Treatment consisted of washing the area of the wound with petrol and covering it with a fresh dressing. I would like to add that the dressings were changed only if we so demanded, and it was not uncommon for me to wear the same dressing for five – six days. In the latter case we would use the help of female prisoners working in the hospital and make our own dressings, utilizing materials stolen for us by these prisoners-cum-nurses. Before the doctor’s inspection, which consisted of him only entering the hall, we would unwind and hide the bandages. This was so because dressings were at a premium. Had they noticed that we had fresh bandages, there would have been a tremendous row. It was often the case that the visiting doctors were drunk.
After the first operation, only the wound on my lower leg festered (it was approximately 20 cm long). The operations were carried out by Gebhardt (I know this from other physicians – Germans) and Fischer; Oberheuser cooperated in the procedures and applied dressings. Schiedlausky also put on dressings, but he did not take part in the operations. I did not receive any injections. I was not subjected to any special procedures, nor did I have a special diet.
On 18 December 1942 I underwent a second operation: two incisions on my right thigh (which had by then healed up) were cut open under general anesthetic (I received an intravenous injection and an ether mask). In all probability, my blood vessels were not tied off after the second procedure, for I experienced major bleeding from one of the cuts. My leg was not put in plaster, but only bandaged. Immediately after the operation I ran a temperature of up to 40°. I demanded that the bleeding wound be examined by a physician. Schiedlausky then took out the stitches from the wound and inserted a gauze swab. This dressing was not changed for five days. The wound started festering.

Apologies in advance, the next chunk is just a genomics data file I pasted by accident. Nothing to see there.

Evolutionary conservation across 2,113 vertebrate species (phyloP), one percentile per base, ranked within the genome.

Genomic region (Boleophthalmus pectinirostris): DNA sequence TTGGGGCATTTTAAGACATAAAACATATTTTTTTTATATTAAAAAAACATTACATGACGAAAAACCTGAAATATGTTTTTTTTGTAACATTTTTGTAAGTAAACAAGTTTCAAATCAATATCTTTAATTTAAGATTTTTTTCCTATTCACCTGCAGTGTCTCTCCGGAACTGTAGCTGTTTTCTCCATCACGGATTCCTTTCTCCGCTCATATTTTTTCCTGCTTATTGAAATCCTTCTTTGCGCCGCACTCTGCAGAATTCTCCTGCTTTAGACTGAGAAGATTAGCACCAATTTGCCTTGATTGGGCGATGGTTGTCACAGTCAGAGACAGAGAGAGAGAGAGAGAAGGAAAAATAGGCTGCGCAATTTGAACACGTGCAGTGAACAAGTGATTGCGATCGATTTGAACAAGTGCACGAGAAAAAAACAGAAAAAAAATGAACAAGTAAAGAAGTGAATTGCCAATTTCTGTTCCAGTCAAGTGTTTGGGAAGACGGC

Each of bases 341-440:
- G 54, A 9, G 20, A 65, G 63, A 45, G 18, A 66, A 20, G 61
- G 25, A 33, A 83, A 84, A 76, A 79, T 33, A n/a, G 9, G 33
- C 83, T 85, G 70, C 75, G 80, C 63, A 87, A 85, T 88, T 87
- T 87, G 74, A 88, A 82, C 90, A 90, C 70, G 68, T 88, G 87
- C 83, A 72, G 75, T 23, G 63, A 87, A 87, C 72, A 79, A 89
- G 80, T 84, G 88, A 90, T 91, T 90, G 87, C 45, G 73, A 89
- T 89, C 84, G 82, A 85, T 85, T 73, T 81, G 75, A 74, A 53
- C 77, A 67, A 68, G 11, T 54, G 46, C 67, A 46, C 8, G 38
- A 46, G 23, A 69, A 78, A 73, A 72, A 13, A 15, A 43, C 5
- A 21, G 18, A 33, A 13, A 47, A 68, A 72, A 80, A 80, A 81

The other [wound] – cut open once more – suppurated as well, but only on the surface. The wound from which I experienced bleeding suppurated for around two months.
On 18 January 1943 I had a third operation (by this time both the wound on my stomach and that on my lower leg had healed up), during which the other two incisions on my thigh were cut open (that is the ones that had not been cut open a second time during the second operation). Before the third procedure my entire (right) leg was x-rayed. After the third operation the dressing was applied so carelessly that when I woke up, I found it lying on my knee. Both these wounds started to fester. Yet again, I ran a temperature of up to 40° for a few days. I felt a pain in my thigh. I noticed after a few days that around these wounds there were holes from which pus seeped.
The suppuration lasted for more or less a month. During this period my dressings were changed, but my eyes were not covered and I was able to see what was happening. On 14 February I was discharged from the hospital and returned to the block on crutches. Gradually, I started walking. I was exempt from work. I did not work until 15 August 1943. I could walk around freely. Initially, after I returned to the block my (right) leg was strongly swollen from the knee down, including the foot. Gradually, the pain eased and finally subsided altogether.